The term "double dipping" is commonly used in the context of extortion and other white collar crimes. Less seldom is it seen in regard to pharmacies.
Johnson & Johnson (J&J) is the largest pharmaceutical company and medical device maker in the world, with drug and equipment sales made across the globe that reap the company billions of dollars in profits annually.
Say that you're a doctor who is concerned about the repercussions of a medical malpractice error -- both in human and economic terms -- and wondering what to do about it.
Although researchers involved with a recently issued report by the American Medical Association (AMA) focusing upon electronic health records (EHRs) say that they take no official position one way or the other on EHRs, their report manifestly indicates a number of wide-ranging problems with the evolving hospital technology.
The ability of scientists or research teams to replicate or otherwise test and evaluate the results of scientific studies authored by other parties is critical for a number of reasons.
"An "anecdotal complaint" (see health IT-specific definition of 'anecdotal' at this link) from a practicing medical informaticist on an EMR system being rapidly rolled out - in a neonatal ICU, where a single slip is an ended life or lifelong crippling injury, and a multimillion dollar lawsuit, in the making..."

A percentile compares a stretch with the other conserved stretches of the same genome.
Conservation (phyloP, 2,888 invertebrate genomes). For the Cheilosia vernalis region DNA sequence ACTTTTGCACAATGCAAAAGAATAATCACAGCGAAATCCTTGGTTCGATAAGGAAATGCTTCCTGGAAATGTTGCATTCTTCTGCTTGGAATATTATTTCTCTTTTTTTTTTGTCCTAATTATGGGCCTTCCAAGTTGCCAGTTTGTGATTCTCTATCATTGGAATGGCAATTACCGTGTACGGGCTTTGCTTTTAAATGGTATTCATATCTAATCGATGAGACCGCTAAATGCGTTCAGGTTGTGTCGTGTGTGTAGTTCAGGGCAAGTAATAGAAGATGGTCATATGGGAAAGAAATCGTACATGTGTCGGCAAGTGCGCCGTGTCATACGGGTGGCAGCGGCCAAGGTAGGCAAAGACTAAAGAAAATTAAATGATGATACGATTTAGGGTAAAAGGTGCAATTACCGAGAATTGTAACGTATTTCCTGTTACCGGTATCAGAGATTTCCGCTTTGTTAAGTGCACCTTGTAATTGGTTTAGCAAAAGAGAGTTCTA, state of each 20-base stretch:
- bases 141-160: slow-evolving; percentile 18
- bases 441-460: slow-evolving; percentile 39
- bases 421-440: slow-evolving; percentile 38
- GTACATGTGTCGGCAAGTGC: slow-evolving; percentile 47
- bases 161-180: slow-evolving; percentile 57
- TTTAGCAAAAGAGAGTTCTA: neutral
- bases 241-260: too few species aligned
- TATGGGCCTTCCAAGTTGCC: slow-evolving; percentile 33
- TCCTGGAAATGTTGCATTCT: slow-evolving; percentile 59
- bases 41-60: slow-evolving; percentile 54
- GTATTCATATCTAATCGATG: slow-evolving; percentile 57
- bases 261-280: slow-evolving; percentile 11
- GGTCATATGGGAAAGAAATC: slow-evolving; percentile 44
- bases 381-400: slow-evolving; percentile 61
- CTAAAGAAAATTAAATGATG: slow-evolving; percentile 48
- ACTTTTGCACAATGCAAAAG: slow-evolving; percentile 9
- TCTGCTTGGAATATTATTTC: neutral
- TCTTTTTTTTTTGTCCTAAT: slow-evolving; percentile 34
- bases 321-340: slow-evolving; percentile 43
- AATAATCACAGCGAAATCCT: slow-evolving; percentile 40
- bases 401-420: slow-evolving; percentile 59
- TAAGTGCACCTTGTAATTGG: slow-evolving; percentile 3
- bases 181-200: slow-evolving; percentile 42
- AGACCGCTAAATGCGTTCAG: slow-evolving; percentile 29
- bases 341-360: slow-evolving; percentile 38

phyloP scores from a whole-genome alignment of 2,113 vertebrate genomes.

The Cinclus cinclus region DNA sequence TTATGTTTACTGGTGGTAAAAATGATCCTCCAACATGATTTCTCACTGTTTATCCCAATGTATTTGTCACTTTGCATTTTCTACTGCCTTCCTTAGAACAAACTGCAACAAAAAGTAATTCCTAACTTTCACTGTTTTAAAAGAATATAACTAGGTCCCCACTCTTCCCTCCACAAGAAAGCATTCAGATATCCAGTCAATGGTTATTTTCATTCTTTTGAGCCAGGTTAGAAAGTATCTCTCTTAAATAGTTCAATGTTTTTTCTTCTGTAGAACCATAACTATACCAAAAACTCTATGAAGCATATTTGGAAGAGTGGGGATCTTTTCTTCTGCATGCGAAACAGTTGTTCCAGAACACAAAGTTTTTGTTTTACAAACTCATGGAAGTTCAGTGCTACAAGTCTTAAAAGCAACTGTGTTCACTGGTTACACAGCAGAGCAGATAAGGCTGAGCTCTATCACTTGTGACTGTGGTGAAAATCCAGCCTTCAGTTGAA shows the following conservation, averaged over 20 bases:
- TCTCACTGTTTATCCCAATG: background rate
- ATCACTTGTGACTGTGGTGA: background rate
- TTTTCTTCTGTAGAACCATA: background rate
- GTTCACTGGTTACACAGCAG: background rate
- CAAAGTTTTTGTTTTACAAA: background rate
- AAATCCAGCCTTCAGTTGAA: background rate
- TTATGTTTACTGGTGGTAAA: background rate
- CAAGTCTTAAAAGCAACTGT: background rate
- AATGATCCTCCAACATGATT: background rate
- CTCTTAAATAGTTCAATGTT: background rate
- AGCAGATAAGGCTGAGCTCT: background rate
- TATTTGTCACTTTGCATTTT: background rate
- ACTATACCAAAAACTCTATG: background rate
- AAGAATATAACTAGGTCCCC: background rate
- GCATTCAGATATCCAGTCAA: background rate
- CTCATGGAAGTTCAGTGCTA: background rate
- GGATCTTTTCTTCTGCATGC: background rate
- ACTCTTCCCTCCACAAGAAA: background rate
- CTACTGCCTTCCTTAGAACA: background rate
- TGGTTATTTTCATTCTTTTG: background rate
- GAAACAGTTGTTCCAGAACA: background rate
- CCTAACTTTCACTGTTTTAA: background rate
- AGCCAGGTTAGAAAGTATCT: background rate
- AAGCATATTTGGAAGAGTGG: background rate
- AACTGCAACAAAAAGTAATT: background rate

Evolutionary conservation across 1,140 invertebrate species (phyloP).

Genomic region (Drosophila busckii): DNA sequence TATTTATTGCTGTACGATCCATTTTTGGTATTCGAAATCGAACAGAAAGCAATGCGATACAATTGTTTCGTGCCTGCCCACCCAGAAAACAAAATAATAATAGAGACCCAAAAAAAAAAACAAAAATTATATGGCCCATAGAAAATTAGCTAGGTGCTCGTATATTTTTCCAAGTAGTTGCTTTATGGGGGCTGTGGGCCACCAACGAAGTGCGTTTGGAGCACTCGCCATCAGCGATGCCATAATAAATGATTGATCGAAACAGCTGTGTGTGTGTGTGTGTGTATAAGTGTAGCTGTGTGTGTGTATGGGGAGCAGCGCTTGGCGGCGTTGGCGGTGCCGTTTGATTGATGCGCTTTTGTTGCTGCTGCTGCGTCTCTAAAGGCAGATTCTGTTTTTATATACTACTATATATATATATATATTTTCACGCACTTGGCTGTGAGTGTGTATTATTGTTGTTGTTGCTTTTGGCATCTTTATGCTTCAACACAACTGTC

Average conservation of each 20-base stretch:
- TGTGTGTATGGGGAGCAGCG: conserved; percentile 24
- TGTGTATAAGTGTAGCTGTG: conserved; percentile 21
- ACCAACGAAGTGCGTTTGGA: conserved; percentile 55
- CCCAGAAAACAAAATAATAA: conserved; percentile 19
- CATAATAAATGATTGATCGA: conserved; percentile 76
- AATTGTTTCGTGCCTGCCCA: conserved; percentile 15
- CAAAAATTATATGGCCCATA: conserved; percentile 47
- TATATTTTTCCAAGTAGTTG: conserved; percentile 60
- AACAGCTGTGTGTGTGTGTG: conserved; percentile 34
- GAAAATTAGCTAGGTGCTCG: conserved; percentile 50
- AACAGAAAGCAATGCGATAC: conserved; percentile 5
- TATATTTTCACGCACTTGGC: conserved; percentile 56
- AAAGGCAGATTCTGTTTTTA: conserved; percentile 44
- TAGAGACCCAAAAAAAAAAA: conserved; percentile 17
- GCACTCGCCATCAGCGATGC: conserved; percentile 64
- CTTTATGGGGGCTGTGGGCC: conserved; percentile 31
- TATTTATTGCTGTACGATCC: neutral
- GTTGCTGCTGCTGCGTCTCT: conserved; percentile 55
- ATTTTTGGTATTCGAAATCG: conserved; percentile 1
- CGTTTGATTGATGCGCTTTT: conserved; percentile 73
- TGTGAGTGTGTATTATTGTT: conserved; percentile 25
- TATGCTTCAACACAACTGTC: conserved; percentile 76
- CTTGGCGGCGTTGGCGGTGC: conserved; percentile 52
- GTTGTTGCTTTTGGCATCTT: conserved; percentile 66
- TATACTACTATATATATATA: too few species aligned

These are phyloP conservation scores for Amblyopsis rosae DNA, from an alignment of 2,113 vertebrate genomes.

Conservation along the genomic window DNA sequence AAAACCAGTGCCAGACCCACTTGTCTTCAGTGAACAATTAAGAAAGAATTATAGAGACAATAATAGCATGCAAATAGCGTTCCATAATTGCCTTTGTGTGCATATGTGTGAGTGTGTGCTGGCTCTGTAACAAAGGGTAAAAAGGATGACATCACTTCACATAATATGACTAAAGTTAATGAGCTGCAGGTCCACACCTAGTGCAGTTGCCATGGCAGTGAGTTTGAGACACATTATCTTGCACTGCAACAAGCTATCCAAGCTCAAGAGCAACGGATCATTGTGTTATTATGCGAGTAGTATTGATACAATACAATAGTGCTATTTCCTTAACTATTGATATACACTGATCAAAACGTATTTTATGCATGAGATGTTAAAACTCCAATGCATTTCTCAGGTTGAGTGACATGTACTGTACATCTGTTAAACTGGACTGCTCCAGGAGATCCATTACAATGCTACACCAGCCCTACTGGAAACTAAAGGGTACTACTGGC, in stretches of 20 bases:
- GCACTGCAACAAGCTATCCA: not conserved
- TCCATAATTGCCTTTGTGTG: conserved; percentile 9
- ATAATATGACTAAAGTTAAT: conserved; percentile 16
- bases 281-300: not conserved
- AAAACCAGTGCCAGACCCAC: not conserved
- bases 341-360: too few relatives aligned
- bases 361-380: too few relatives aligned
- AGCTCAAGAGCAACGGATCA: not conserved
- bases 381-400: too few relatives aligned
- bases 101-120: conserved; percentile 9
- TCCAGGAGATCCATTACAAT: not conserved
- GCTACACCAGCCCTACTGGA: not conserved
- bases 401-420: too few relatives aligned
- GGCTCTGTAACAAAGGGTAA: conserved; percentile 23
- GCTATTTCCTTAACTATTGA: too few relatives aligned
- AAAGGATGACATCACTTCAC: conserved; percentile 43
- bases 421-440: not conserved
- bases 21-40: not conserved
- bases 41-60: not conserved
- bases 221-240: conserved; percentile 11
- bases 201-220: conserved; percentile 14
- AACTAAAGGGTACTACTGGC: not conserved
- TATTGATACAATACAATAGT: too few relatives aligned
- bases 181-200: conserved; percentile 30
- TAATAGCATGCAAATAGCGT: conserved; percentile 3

The argument made by government attorneys recently in a medical malpractice lawsuit brought against the Veterans Administration alleging negligent treatment of infection apparently struck the judge as being patently unpersuasive and clearly unsupported by striking evidence to the contrary.
Federal investigators and a team of independent doctors say that, while the primary reasons for medical facilities' underreporting of medical errors -- including medication errors and hospital-induced infections -- might have changed over the years, the end result is the same: Adverse events are being visited on patients in far too many instances, and medical practice and policy is not being changed to prevent them.
It is no secret to many people who have gone to an emergency room for treatment in the past few years that ERs have become increasingly frantic and busy places.
Here is a bit of decided irony increasingly playing out in American hospitals: In much the same way that too many vitamins or too much exercise can actually be bad for a person, so, too, can too many heart monitors being routinely hooked up to patients bring about unintended medical harm.